Consumer Groups, Politicians Weigh In On AT&T, T-Mobile Merger

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As federal and state agencies consider whether the proposed merger between AT&T and T-Mobile will be good for consumers and the economy, the companies and various consumer groups are waging a public battle to get their viewpoints front and center.

An Aug. 9 letter [PDF] to the Federal Communications Commission from the California-based consumer group Consumer Watchdog warns that the deal “will without question lead to higher prices for consumers.”  

Describing it as a “lesson of history,” the group told the FCC that it has seen promises from AT&T before, citing the deal between AT&T’s wireless group and Cingular Wireless seven years ago.

Consumer Watchdog said promises made during that transaction, such as improved network coverage and service quality, didn’t hold true and there’s no reason to believe similar promises will hold true for the T-Mobile deal. 

The group told the FCC that “T-Mobile customers who are forced to migrate to AT&T’s network will have to buy new phones, agree to more expensive rate plans, or cancel their contracts and pay a termination fee.” 

But AT&T was quick to fire back. Spokeswoman Margaret Boles told PCWorld that the letter “is riddled with distortions and factual inaccuracies." She told the magazine that T-Mobile customers won’t have to upgrade their phones.

And San Francisco-based spokesman Lane Kasselman told California Watch, “T-Mobile customers will be able to keep their existing contracts as long as they’d like.”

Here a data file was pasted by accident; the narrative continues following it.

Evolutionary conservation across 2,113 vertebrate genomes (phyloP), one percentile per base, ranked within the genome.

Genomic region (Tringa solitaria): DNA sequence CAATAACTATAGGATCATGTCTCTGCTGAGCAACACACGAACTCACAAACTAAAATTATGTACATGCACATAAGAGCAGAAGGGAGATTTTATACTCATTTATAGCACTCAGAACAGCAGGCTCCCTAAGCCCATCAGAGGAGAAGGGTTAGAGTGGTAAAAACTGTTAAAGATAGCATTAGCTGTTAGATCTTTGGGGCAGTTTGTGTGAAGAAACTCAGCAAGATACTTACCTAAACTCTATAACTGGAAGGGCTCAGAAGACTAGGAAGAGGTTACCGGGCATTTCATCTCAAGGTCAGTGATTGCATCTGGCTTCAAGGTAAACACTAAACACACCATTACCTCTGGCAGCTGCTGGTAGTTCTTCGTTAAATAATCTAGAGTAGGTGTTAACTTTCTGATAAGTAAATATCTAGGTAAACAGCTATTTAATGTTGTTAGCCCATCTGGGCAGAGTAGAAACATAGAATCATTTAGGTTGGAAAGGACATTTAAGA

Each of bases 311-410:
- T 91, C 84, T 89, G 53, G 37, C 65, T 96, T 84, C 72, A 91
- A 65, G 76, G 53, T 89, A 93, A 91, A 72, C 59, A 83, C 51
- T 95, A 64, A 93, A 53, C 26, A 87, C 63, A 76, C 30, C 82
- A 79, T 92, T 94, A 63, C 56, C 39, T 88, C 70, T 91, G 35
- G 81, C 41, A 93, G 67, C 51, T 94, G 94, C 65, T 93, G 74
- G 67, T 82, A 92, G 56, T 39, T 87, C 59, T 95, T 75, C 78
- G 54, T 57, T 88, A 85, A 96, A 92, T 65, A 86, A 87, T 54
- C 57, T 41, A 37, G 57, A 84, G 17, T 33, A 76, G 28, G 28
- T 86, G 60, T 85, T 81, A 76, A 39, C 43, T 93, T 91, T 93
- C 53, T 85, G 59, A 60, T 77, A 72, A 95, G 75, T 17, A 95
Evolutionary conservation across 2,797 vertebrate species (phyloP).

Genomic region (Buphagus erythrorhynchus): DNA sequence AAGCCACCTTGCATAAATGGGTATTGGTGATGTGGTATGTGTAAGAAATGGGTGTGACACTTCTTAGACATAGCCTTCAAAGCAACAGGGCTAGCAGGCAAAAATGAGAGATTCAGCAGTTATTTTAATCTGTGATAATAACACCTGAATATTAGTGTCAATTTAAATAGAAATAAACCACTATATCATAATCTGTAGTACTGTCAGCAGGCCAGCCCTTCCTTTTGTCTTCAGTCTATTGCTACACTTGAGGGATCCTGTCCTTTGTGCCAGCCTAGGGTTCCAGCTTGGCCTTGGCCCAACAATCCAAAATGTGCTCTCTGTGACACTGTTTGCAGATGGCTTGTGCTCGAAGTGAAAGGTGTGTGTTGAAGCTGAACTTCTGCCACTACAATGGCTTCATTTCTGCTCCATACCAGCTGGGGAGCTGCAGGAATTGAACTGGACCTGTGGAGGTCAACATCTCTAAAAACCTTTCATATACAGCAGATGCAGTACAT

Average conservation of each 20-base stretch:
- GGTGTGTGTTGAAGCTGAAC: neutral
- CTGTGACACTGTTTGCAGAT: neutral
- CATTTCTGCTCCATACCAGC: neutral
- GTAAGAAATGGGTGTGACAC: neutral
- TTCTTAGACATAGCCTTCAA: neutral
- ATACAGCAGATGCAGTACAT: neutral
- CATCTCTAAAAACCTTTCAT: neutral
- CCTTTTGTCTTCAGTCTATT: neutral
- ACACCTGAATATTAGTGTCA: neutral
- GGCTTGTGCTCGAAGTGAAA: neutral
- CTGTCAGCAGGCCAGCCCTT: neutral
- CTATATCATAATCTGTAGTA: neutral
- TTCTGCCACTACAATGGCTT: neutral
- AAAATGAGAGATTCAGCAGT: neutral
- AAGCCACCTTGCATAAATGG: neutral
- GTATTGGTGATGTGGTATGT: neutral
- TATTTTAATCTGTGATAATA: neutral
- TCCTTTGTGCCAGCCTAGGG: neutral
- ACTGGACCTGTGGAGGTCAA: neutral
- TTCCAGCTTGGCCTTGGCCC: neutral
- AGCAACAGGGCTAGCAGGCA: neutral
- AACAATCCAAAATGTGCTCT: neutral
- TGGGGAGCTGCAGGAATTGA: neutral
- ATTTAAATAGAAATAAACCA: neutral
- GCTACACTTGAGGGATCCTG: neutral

What’s more, the company insists what’s good for AT&T is good for the economy. “This merger will unleash billions in badly needed investment, creating many thousands of well-paying jobs that are vitally needed given our weakened economy,” Kasselman wrote in an e-mail.

Clearly, some public officials are convinced.

Last week, AT&T released a list of more than 100 mayors from across the country who support the merger. Among them is Sacramento Mayor Kevin Johnson, who wrote a letter to the FCC arguing in favor of the merger, saying the deal “will help (Sacramento’s) small businesses and (the city’s) growing tech sector stay competitive." In response to questions from California Watch, Johnson added that he also wants to ensure schools also have “access to this digital infrastructure."

The supporting mayors on the AT&T list come from Alabama, Arizona, Florida, Georgia, Louisiana, Minnesota, Missouri, and a few other states. But so far, how many mayors from California are supporting the merger?

Johnson is the only one.

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